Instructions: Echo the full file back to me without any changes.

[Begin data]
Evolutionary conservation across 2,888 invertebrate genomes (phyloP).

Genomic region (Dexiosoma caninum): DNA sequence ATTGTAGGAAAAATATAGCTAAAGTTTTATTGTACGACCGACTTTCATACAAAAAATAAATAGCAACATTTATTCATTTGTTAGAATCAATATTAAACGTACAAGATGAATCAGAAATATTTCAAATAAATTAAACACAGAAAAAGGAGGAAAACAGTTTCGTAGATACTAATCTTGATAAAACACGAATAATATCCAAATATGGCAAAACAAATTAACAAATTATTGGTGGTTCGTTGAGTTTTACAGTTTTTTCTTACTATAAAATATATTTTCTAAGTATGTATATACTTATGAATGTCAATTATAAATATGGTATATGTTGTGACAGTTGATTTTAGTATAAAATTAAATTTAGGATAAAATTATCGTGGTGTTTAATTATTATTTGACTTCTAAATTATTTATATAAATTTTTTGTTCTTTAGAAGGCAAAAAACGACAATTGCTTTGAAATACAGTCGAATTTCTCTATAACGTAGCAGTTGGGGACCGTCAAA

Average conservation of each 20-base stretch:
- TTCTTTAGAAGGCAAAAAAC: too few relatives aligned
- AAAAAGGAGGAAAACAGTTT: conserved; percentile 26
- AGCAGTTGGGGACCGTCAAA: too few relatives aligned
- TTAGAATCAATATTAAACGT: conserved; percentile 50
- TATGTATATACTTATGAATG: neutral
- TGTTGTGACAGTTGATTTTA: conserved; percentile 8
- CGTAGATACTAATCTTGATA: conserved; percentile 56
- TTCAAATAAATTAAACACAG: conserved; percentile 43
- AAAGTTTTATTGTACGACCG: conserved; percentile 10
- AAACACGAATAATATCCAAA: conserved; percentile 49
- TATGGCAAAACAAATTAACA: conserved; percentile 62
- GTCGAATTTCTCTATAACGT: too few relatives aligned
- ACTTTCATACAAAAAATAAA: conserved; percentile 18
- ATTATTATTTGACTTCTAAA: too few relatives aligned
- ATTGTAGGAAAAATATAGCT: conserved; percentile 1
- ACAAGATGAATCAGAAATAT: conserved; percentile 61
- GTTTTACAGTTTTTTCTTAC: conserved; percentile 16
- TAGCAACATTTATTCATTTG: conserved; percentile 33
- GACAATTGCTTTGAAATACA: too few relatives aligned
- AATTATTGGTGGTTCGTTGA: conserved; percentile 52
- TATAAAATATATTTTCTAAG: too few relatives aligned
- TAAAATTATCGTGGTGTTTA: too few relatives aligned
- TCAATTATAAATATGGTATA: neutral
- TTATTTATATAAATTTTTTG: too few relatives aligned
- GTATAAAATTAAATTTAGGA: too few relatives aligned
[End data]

Evolutionary conservation across 2,888 invertebrate genomes (phyloP).

Genomic region (Dexiosoma caninum): DNA sequence ATTGTAGGAAAAATATAGCTAAAGTTTTATTGTACGACCGACTTTCATACAAAAAATAAATAGCAACATTTATTCATTTGTTAGAATCAATATTAAACGTACAAGATGAATCAGAAATATTTCAAATAAATTAAACACAGAAAAAGGAGGAAAACAGTTTCGTAGATACTAATCTTGATAAAACACGAATAATATCCAAATATGGCAAAACAAATTAACAAATTATTGGTGGTTCGTTGAGTTTTACAGTTTTTTCTTACTATAAAATATATTTTCTAAGTATGTATATACTTATGAATGTCAATTATAAATATGGTATATGTTGTGACAGTTGATTTTAGTATAAAATTAAATTTAGGATAAAATTATCGTGGTGTTTAATTATTATTTGACTTCTAAATTATTTATATAAATTTTTTGTTCTTTAGAAGGCAAAAAACGACAATTGCTTTGAAATACAGTCGAATTTCTCTATAACGTAGCAGTTGGGGACCGTCAAA

Average conservation of each 20-base stretch:
- TTCTTTAGAAGGCAAAAAAC: too few relatives aligned
- AAAAAGGAGGAAAACAGTTT: conserved; percentile 26
- AGCAGTTGGGGACCGTCAAA: too few relatives aligned
- TTAGAATCAATATTAAACGT: conserved; percentile 50
- TATGTATATACTTATGAATG: neutral
- TGTTGTGACAGTTGATTTTA: conserved; percentile 8
- CGTAGATACTAATCTTGATA: conserved; percentile 56
- TTCAAATAAATTAAACACAG: conserved; percentile 43
- AAAGTTTTATTGTACGACCG: conserved; percentile 10
- AAACACGAATAATATCCAAA: conserved; percentile 49
- TATGGCAAAACAAATTAACA: conserved; percentile 62
- GTCGAATTTCTCTATAACGT: too few relatives aligned
- ACTTTCATACAAAAAATAAA: conserved; percentile 18
- ATTATTATTTGACTTCTAAA: too few relatives aligned
- ATTGTAGGAAAAATATAGCT: conserved; percentile 1
- ACAAGATGAATCAGAAATAT: conserved; percentile 61
- GTTTTACAGTTTTTTCTTAC: conserved; percentile 16
- TAGCAACATTTATTCATTTG: conserved; percentile 33
- GACAATTGCTTTGAAATACA: too few relatives aligned
- AATTATTGGTGGTTCGTTGA: conserved; percentile 52
- TATAAAATATATTTTCTAAG: too few relatives aligned
- TAAAATTATCGTGGTGTTTA: too few relatives aligned
- TCAATTATAAATATGGTATA: neutral
- TTATTTATATAAATTTTTTG: too few relatives aligned
- GTATAAAATTAAATTTAGGA: too few relatives aligned